The Charpy impact test is a standardized high strain rate mechanical test which determines the amount of energy absorbed by a material during impact fracture. This test is widely applied in industry, since it is easy to prepare and conduct, and results can be obtained quickly and cheaply. Historically, the roots of impact testing date back to the end of the 19th century, when engineers in many countries were struggling to find an explanation for the causes of fracture and the effect of rapid loading on material behavior. At the dawn of the 20th century, the Congress of Materials held in Budapest in 1901, and engineers and material scientists like Bent Russell in the USA and Georges Charpy in France, were working to understand and measure the process of fracture under impact loading. The principle of the ballistic pendulum, described by Benjamin Robins as early as 1742, was adapted by both Russell and Charpy to construct machines that would allow the energy causing sample failure to be measured accurately.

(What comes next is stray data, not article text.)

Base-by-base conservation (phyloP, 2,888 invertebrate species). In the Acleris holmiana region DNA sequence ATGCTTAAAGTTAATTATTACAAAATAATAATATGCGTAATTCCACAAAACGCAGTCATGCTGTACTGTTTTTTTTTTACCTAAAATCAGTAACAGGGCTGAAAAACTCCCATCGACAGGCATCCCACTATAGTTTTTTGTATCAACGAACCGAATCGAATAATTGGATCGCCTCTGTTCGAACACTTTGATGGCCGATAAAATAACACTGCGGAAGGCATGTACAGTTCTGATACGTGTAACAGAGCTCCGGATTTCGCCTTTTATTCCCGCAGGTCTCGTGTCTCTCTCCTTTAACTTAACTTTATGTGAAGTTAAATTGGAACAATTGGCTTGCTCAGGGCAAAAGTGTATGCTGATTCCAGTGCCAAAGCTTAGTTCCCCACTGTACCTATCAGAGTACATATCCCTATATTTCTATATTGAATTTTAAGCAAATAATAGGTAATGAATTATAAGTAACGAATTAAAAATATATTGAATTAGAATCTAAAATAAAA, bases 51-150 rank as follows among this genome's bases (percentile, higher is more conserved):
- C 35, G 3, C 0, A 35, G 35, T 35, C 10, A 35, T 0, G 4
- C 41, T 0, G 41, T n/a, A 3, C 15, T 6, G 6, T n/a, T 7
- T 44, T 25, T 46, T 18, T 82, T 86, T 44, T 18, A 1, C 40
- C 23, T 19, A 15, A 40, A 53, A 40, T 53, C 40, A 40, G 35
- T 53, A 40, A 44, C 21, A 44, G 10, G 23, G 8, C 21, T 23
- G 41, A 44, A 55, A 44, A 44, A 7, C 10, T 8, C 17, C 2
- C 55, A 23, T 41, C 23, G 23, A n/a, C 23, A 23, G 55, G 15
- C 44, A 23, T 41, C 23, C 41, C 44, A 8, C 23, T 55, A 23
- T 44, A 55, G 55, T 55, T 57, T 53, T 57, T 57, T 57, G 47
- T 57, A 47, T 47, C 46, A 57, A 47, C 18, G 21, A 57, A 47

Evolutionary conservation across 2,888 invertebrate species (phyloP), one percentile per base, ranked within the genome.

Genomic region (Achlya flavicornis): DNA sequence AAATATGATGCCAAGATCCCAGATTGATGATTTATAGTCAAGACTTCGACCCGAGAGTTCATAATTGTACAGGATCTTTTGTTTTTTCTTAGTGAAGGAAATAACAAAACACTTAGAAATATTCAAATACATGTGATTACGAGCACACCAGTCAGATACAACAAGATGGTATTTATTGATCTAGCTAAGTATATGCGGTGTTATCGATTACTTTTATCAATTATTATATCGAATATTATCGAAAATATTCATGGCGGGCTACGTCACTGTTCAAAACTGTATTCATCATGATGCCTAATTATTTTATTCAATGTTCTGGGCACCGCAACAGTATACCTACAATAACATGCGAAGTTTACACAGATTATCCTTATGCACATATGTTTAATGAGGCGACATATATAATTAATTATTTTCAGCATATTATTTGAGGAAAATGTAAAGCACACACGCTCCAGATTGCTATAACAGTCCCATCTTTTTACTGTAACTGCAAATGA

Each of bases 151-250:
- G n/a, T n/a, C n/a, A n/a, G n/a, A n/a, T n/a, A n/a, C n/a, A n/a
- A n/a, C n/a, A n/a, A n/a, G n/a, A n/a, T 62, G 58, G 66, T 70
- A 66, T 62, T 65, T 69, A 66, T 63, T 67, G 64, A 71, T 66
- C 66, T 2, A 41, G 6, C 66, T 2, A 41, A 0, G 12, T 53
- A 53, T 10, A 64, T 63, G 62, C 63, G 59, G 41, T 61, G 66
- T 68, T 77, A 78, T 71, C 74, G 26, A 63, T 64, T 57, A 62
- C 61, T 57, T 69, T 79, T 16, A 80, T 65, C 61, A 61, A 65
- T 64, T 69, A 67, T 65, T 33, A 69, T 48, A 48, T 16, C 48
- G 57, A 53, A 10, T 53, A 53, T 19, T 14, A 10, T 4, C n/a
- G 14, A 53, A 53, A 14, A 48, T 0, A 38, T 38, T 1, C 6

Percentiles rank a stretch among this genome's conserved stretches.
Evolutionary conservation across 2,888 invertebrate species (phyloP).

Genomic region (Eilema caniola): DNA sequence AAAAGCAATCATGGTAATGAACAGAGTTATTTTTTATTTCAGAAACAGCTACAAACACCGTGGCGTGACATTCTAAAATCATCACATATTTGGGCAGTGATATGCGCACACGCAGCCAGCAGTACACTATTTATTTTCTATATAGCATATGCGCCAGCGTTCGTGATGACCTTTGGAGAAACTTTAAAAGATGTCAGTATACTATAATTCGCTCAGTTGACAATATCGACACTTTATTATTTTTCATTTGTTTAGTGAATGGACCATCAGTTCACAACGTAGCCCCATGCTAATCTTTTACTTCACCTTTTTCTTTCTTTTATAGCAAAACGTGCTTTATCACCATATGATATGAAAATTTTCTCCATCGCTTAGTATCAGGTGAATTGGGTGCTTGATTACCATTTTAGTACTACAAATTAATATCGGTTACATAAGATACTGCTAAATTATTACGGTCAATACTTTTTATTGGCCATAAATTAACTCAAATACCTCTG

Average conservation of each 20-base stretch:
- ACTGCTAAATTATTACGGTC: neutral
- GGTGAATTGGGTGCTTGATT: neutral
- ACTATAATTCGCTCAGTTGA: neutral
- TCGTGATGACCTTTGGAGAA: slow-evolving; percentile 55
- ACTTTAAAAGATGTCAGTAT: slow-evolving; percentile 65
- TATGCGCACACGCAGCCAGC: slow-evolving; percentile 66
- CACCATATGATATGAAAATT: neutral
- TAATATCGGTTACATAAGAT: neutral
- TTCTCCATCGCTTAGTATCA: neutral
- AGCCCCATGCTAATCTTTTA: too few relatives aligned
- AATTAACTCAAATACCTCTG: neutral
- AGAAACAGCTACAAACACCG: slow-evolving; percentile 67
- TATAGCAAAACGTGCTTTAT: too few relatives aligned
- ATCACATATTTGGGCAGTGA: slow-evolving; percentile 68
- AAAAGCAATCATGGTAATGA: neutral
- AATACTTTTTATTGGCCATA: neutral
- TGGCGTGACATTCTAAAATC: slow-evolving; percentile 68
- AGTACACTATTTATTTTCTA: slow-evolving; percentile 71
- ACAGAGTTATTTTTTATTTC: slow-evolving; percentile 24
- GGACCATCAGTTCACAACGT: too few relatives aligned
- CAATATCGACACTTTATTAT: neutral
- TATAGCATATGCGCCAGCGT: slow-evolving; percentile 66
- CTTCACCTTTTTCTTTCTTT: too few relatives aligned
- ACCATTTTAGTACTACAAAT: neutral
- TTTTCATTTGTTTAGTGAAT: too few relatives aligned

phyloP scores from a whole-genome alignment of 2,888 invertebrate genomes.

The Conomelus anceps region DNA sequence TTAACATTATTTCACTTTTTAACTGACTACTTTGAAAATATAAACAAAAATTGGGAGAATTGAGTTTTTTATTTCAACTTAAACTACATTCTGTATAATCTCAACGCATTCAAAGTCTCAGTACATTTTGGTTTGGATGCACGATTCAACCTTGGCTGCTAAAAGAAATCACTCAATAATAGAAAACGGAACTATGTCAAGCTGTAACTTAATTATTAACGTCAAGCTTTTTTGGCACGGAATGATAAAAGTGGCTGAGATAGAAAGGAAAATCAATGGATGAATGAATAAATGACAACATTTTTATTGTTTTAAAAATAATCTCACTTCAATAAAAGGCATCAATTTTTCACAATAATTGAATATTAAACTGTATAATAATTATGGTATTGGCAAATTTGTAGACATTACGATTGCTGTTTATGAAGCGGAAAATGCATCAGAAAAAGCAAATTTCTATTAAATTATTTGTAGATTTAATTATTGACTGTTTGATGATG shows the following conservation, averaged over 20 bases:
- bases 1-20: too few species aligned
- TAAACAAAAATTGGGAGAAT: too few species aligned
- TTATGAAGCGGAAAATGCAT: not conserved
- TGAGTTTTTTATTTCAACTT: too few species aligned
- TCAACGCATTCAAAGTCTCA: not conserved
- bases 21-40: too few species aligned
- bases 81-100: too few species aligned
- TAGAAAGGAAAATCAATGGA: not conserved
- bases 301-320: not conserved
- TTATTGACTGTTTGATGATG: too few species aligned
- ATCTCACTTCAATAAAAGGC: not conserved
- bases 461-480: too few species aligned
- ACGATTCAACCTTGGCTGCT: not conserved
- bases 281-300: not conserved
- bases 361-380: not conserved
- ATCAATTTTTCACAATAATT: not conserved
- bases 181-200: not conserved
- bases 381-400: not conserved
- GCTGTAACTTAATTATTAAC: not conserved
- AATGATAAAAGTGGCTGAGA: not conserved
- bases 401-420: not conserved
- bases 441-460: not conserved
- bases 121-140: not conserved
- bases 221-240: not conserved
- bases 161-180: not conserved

Impact testing, Charpy, rapid loading, material behavior